All chocolate is not the same. Some chocolate brands contain more vegetable fats than cocoa, for one thing.
The Federal Consumer Protection Agency (PROFECO) of Mexico decided to take a closer look at popular brands of chocolate and has now released the results of a laboratory analysis of different brands of both powdered and bar chocolate marketed in Mexico.
The agency studied 32 different products: 12 table chocolate bars, three chocolate-flavored table bars, 10 powdered chocolates and seven powders for preparing chocolate-flavored drinks, of which 3 chocolate product brands had inaccurate labels.
The results revealed that all samples contained sugar, cocoa butter and coconut oil, in addition to other ingredients such as artificial flavorings or emulsifiers such as soy lecithin or palm oil derivatives.
The study found fats that are not allowed, such as coconut or palm kernel oil (edible vegetable oil); others have less product than indicated on the label, and some other brands have less sugars.
For each of the chocolate brands, PROFECO analyzed the general labeling specifications for prepackaged foods and non-alcoholic beverages, as well as the energy content of each product, the amount of protein and fat.
Chocolate: one of the world’s most popular sweets
Chocolate originated in Mesoamerica and was consumed by the Olmecs, Mayas and Aztecs. The term “chocolate” comes from the Aztec word “xocolātl”, meaning “bitter water”. In 1519, when Hernán Cortés arrived to conquer the Aztec empire, he was intrigued by this bitter drink and took it with him to Europe. However, it was not until 1765 that chocolate became widely consumed in England.
It was not until 1847 that chocolate was first commercially made with milk and sugar. The Swiss company Lindt & Sprüngli began producing high-quality chocolate after inventing a machine that could produce large quantities of chocolate at one time. In 1875, Rodolphe Lindt invented the conching machines that are used today in all commercial chocolate production.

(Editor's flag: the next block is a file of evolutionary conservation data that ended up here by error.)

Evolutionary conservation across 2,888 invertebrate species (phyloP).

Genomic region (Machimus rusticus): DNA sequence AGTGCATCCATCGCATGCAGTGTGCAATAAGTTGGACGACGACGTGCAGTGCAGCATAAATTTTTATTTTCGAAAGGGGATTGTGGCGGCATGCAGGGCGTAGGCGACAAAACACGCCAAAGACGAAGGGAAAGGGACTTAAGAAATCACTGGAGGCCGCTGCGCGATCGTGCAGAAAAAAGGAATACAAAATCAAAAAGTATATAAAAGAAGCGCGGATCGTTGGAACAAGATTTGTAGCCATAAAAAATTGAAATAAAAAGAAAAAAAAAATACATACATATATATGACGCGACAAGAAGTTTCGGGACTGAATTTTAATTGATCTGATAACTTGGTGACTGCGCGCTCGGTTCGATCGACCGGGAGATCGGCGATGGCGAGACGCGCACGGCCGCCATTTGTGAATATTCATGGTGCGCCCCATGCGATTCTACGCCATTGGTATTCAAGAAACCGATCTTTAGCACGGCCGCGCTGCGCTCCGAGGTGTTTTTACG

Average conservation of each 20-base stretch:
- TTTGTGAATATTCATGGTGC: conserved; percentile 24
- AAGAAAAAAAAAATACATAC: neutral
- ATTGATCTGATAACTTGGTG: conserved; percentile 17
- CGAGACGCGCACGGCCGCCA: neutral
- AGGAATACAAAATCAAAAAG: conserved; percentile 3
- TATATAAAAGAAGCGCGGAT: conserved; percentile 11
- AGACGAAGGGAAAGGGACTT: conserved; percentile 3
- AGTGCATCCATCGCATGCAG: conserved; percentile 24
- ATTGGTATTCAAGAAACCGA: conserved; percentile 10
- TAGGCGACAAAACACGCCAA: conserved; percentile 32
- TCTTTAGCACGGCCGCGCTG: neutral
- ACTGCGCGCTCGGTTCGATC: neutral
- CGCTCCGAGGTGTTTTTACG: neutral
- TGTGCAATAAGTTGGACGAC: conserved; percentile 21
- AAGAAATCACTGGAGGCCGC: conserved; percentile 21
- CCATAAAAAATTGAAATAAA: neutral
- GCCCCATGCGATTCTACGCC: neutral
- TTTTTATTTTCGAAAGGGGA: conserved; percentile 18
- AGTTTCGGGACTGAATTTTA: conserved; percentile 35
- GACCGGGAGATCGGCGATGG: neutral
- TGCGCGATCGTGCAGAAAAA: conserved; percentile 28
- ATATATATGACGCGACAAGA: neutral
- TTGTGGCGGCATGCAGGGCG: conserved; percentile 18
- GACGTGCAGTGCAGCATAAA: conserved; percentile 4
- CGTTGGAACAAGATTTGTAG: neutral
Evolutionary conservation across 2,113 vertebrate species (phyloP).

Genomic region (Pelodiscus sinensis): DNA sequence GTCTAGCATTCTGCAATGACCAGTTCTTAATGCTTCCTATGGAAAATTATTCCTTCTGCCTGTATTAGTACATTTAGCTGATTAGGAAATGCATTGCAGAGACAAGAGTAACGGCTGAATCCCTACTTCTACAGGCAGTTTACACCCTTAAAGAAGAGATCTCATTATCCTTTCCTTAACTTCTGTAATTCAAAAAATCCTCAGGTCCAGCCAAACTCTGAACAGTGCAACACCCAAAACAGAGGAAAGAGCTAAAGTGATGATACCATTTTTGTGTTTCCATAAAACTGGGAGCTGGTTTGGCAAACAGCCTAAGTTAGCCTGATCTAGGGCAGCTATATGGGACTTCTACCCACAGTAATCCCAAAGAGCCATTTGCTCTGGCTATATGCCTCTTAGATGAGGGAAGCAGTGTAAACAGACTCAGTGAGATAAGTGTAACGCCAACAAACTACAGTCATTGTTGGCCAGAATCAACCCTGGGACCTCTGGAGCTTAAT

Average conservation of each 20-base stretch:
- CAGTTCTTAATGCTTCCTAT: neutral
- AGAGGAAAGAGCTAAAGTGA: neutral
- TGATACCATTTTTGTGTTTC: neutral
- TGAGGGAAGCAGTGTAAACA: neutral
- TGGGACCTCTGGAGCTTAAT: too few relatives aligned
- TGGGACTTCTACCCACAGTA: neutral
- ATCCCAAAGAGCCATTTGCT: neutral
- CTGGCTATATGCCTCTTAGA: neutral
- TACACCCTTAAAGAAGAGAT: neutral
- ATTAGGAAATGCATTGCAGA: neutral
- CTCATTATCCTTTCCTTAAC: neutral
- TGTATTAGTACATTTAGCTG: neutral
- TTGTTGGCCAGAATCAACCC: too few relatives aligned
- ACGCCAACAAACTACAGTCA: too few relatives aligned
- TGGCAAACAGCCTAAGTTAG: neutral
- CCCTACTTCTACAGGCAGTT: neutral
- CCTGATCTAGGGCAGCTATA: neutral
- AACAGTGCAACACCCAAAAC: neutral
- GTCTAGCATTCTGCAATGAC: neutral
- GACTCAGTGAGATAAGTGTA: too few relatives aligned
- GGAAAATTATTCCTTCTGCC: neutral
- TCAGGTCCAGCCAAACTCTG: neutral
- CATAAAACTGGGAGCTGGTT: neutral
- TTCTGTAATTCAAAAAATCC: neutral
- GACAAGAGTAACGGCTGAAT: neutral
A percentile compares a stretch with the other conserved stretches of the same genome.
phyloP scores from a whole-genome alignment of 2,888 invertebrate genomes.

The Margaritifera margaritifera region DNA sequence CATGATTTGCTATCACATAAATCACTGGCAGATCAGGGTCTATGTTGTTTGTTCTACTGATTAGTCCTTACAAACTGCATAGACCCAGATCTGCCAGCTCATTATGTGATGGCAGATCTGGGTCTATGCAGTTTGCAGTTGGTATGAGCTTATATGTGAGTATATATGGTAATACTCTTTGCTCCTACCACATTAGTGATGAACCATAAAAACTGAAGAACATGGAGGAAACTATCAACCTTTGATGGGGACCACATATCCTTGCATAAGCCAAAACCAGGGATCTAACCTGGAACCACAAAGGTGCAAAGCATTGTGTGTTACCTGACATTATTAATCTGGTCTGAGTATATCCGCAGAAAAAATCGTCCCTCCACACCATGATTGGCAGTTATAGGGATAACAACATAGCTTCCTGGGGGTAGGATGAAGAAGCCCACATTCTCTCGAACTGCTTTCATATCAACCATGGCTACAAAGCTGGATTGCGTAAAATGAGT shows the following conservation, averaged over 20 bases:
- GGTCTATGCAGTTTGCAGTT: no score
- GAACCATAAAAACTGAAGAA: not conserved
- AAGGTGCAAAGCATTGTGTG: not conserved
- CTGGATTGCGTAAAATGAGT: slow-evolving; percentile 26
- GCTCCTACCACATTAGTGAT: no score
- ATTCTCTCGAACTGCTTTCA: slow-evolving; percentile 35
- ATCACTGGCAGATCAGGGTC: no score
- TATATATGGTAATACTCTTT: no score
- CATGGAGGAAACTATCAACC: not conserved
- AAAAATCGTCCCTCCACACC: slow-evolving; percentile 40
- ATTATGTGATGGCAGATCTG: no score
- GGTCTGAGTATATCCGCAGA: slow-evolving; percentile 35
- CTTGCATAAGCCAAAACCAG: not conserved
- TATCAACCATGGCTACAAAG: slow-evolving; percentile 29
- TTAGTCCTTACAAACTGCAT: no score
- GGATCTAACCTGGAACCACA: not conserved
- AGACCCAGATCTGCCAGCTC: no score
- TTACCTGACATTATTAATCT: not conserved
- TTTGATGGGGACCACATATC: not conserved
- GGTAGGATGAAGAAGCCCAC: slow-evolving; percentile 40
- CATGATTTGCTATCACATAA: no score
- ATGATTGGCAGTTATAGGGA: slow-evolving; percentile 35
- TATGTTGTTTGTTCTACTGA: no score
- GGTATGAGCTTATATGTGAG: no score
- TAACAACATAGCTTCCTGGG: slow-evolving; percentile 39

A delicacy that most people love
However, some chocolate bars and powders contain more calories than you might think. Not only are these three brands misleading consumers by hiding excess calories in their products, but they also fail to warn consumers about this fact.
These irregularities could be detrimental to health, as excess calories can lead to obesity or other health problems if consumed regularly.
Abuelita, Don Gustavo and Choco Tavo chocolates have been named by PROFECO as “excessively caloric” brands that fail to warn consumers about the potential health risks of consuming too many calories.
The investigation also found that ABUELITA Original Nestlé Table Chocolate, La Suiza Table Chocolate and Precissimo Table Chocolate did not comply with their declared net content. In fact, in some cases, these brands had up to 11% less product than they declared.
In addition, the report revealed that Don Gustavo granulated chocolate powder, with 25% less sugar than traditional granulated chocolate / 250 g, contained up to 12.8% less net content than declared.